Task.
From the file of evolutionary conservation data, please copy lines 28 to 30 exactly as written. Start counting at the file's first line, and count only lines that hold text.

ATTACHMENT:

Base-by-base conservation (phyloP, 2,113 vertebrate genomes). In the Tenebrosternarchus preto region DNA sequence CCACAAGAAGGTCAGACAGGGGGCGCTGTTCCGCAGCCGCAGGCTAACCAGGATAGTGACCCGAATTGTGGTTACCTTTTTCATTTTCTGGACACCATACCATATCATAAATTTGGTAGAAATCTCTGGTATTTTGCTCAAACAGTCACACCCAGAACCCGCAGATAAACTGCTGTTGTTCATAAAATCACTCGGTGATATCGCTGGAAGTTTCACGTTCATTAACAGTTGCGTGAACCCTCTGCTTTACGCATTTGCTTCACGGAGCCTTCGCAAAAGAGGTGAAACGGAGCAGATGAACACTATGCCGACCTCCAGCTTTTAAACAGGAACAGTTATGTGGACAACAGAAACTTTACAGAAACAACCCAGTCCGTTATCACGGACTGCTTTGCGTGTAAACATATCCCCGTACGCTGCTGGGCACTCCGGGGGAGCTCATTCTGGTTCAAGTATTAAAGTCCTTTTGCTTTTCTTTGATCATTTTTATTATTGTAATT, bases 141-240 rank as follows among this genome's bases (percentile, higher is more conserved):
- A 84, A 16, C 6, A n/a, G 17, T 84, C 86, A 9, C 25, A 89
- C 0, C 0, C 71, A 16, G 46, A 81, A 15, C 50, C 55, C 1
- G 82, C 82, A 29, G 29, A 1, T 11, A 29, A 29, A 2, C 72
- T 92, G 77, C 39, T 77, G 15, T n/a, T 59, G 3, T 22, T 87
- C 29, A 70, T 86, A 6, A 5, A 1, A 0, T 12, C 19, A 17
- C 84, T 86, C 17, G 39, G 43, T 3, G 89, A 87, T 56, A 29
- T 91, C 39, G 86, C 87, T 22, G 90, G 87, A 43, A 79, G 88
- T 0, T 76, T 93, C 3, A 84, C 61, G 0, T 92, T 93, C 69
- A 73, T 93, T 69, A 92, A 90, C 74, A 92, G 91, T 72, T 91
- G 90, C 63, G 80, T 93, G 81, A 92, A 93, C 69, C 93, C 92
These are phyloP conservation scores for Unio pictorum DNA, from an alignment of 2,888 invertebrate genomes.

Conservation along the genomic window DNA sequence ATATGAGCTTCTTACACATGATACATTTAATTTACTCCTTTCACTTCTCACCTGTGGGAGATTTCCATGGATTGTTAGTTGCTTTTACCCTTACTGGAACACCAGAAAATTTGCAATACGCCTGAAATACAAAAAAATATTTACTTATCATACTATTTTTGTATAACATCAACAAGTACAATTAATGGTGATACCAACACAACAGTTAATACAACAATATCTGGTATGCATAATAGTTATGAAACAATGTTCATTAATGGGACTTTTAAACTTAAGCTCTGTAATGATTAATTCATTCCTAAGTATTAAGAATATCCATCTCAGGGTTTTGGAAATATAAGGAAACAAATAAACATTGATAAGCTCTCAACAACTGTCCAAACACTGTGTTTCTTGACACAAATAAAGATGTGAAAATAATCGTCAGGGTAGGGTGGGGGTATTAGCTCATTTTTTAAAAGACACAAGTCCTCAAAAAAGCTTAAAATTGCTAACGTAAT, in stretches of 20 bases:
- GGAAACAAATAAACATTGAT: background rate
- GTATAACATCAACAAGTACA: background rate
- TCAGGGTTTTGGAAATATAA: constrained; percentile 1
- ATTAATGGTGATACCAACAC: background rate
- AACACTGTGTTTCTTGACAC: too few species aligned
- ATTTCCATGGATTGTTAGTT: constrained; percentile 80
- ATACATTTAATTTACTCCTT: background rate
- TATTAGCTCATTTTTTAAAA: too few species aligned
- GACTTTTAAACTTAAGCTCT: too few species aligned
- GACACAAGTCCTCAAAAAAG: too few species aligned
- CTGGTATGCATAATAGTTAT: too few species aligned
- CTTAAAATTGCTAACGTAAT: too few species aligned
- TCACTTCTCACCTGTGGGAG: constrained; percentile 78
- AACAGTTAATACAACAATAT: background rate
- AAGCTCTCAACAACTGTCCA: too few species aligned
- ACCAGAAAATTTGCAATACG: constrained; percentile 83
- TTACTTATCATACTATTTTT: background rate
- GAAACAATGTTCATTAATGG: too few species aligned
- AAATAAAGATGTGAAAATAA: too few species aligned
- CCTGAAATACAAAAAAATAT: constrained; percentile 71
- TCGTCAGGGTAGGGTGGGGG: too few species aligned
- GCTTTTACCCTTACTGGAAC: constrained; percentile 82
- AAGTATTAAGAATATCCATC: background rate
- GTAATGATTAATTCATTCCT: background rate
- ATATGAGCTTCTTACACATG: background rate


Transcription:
- AAGCTCTCAACAACTGTCCA: too few species aligned
- ACCAGAAAATTTGCAATACG: constrained; percentile 83
- TTACTTATCATACTATTTTT: background rate